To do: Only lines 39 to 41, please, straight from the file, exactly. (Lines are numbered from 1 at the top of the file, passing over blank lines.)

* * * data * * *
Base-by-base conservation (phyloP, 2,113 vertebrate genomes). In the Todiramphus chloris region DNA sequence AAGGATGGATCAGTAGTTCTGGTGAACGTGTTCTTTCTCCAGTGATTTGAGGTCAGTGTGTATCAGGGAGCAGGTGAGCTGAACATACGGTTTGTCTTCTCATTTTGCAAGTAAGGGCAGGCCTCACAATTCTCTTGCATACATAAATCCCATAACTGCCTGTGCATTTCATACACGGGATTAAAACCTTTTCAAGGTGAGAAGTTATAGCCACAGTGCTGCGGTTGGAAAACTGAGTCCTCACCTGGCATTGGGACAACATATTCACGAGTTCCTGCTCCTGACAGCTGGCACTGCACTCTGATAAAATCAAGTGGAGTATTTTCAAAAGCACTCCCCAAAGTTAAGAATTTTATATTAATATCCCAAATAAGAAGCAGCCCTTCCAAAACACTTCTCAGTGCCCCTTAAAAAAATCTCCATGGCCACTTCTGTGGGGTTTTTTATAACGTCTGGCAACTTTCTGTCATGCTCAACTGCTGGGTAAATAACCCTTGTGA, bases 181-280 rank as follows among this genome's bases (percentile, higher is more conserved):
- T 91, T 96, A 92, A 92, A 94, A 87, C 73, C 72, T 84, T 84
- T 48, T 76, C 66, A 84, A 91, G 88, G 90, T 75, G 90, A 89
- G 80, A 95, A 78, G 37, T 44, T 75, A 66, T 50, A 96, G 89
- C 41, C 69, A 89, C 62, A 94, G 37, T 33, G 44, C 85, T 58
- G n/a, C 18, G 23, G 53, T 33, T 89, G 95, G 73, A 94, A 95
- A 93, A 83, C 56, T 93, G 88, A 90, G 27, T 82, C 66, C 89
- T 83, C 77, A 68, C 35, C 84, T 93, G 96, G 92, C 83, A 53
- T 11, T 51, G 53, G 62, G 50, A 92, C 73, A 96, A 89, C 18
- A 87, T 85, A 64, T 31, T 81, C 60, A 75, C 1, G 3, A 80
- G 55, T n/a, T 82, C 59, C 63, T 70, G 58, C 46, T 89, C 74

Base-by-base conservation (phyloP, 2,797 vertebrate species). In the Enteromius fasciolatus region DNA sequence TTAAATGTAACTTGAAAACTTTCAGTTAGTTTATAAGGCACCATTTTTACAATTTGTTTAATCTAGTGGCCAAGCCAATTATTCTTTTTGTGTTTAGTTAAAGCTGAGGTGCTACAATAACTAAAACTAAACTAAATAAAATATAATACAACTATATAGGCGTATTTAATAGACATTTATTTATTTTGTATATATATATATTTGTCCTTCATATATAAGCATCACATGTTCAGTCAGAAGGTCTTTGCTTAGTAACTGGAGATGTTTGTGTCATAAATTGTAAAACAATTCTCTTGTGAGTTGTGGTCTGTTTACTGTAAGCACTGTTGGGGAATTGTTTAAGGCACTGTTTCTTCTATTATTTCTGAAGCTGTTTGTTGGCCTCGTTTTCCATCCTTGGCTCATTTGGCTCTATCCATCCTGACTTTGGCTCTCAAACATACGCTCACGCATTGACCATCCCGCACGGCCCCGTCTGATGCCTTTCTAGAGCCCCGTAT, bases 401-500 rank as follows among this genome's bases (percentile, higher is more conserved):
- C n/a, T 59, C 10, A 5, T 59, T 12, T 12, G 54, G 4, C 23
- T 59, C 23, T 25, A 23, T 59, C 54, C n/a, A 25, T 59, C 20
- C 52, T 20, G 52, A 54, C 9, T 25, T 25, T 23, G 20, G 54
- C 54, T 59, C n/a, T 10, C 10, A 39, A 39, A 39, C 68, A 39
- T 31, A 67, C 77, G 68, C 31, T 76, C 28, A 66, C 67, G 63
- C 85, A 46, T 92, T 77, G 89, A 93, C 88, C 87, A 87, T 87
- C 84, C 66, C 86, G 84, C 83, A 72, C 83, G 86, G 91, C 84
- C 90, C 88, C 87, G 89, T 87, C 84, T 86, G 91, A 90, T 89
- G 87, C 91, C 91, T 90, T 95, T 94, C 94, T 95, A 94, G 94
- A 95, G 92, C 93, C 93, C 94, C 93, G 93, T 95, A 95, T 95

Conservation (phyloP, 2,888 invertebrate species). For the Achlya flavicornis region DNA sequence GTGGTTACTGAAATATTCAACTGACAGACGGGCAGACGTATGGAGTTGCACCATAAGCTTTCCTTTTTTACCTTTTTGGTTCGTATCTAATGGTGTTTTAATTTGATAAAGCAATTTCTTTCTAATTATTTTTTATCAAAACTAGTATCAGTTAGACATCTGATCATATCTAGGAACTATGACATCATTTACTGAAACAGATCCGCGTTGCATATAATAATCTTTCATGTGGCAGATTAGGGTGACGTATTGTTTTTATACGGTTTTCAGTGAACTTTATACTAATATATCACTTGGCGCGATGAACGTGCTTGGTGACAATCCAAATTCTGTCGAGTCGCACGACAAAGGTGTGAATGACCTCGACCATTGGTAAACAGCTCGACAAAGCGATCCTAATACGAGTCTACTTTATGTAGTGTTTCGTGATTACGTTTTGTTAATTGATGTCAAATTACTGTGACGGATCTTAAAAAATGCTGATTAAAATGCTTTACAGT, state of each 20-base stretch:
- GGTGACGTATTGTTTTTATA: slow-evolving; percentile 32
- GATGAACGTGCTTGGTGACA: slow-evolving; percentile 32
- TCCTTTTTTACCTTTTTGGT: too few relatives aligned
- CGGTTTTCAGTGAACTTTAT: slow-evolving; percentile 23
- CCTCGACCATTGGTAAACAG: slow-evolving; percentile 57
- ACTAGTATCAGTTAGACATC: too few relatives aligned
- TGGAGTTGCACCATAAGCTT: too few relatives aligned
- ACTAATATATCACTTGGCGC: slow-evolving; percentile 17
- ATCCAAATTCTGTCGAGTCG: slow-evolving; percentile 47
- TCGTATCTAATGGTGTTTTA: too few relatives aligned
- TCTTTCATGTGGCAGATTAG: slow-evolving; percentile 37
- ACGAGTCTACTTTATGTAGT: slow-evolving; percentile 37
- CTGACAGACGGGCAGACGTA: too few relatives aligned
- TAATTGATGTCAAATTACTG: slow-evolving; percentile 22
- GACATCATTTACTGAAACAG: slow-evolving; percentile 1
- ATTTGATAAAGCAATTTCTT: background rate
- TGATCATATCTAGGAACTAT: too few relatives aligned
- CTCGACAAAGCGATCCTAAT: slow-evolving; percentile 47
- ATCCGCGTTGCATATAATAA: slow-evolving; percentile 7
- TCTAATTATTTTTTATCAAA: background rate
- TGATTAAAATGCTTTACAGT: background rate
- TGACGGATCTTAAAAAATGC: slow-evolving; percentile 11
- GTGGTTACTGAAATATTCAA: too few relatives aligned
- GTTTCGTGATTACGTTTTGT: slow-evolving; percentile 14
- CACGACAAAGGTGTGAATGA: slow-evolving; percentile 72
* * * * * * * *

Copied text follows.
- ATTTGATAAAGCAATTTCTT: background rate
- TGATCATATCTAGGAACTAT: too few relatives aligned
- CTCGACAAAGCGATCCTAAT: slow-evolving; percentile 47